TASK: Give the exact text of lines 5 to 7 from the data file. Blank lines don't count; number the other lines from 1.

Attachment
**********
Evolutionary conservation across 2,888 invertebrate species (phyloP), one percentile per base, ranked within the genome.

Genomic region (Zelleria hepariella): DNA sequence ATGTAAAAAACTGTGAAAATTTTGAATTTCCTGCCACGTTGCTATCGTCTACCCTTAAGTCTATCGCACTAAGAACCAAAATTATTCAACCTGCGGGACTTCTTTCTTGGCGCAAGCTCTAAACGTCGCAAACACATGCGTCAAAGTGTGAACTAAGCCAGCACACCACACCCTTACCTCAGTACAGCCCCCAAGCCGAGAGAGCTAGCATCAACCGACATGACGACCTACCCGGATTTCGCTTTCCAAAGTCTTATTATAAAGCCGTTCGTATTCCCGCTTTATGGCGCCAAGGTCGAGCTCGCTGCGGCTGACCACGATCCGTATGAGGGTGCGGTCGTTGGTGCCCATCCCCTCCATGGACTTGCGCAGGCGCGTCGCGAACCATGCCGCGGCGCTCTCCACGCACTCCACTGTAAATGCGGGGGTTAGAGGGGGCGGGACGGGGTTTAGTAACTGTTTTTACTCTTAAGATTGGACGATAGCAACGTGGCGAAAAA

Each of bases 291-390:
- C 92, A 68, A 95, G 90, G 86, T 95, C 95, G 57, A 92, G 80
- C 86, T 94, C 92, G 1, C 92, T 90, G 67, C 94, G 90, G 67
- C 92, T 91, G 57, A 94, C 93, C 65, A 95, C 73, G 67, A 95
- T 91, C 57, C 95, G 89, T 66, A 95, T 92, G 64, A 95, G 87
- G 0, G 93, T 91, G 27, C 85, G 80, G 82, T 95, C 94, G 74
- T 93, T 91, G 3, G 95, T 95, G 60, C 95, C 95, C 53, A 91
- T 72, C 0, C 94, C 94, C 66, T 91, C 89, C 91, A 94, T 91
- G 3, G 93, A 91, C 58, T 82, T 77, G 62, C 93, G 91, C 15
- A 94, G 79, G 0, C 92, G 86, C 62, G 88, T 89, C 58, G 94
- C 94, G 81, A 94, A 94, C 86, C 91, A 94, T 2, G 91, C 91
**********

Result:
- C 86, T 94, C 92, G 1, C 92, T 90, G 67, C 94, G 90, G 67
- C 92, T 91, G 57, A 94, C 93, C 65, A 95, C 73, G 67, A 95
- T 91, C 57, C 95, G 89, T 66, A 95, T 92, G 64, A 95, G 87